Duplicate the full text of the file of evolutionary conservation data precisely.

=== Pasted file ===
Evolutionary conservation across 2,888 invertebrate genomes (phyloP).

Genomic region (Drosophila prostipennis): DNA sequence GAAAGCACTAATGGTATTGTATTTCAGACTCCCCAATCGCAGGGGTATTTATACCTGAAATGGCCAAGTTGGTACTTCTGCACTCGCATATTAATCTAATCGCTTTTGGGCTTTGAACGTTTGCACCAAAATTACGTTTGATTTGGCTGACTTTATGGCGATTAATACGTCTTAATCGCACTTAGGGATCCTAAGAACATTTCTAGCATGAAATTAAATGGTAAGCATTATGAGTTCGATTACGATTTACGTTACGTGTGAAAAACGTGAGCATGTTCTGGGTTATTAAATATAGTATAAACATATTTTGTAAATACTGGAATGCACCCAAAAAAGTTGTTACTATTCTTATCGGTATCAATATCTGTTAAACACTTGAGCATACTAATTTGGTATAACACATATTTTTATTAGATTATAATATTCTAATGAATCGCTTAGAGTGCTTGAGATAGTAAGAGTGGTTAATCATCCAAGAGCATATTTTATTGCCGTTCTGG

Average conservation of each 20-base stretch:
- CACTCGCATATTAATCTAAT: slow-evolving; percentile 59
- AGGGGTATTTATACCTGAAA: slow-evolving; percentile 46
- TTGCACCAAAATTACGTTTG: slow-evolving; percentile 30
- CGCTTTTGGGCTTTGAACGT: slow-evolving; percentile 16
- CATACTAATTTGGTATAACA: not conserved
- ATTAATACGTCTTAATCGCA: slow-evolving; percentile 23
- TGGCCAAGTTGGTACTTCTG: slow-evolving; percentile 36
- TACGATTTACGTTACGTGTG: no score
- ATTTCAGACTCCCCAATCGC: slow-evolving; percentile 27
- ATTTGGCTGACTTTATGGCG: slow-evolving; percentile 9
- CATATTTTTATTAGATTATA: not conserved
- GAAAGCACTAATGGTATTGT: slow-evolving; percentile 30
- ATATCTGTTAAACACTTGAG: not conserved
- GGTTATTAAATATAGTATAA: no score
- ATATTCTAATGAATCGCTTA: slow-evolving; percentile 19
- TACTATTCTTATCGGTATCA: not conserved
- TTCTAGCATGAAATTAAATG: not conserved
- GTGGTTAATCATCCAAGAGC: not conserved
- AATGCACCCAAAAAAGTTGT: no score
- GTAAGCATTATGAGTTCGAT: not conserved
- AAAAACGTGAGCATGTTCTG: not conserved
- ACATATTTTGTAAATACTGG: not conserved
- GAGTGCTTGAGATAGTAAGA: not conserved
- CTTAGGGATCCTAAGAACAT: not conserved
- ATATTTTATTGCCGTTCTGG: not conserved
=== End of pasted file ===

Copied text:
Evolutionary conservation across 2,888 invertebrate genomes (phyloP).

Genomic region (Drosophila prostipennis): DNA sequence GAAAGCACTAATGGTATTGTATTTCAGACTCCCCAATCGCAGGGGTATTTATACCTGAAATGGCCAAGTTGGTACTTCTGCACTCGCATATTAATCTAATCGCTTTTGGGCTTTGAACGTTTGCACCAAAATTACGTTTGATTTGGCTGACTTTATGGCGATTAATACGTCTTAATCGCACTTAGGGATCCTAAGAACATTTCTAGCATGAAATTAAATGGTAAGCATTATGAGTTCGATTACGATTTACGTTACGTGTGAAAAACGTGAGCATGTTCTGGGTTATTAAATATAGTATAAACATATTTTGTAAATACTGGAATGCACCCAAAAAAGTTGTTACTATTCTTATCGGTATCAATATCTGTTAAACACTTGAGCATACTAATTTGGTATAACACATATTTTTATTAGATTATAATATTCTAATGAATCGCTTAGAGTGCTTGAGATAGTAAGAGTGGTTAATCATCCAAGAGCATATTTTATTGCCGTTCTGG

Average conservation of each 20-base stretch:
- CACTCGCATATTAATCTAAT: slow-evolving; percentile 59
- AGGGGTATTTATACCTGAAA: slow-evolving; percentile 46
- TTGCACCAAAATTACGTTTG: slow-evolving; percentile 30
- CGCTTTTGGGCTTTGAACGT: slow-evolving; percentile 16
- CATACTAATTTGGTATAACA: not conserved
- ATTAATACGTCTTAATCGCA: slow-evolving; percentile 23
- TGGCCAAGTTGGTACTTCTG: slow-evolving; percentile 36
- TACGATTTACGTTACGTGTG: no score
- ATTTCAGACTCCCCAATCGC: slow-evolving; percentile 27
- ATTTGGCTGACTTTATGGCG: slow-evolving; percentile 9
- CATATTTTTATTAGATTATA: not conserved
- GAAAGCACTAATGGTATTGT: slow-evolving; percentile 30
- ATATCTGTTAAACACTTGAG: not conserved
- GGTTATTAAATATAGTATAA: no score
- ATATTCTAATGAATCGCTTA: slow-evolving; percentile 19
- TACTATTCTTATCGGTATCA: not conserved
- TTCTAGCATGAAATTAAATG: not conserved
- GTGGTTAATCATCCAAGAGC: not conserved
- AATGCACCCAAAAAAGTTGT: no score
- GTAAGCATTATGAGTTCGAT: not conserved
- AAAAACGTGAGCATGTTCTG: not conserved
- ACATATTTTGTAAATACTGG: not conserved
- GAGTGCTTGAGATAGTAAGA: not conserved
- CTTAGGGATCCTAAGAACAT: not conserved
- ATATTTTATTGCCGTTCTGG: not conserved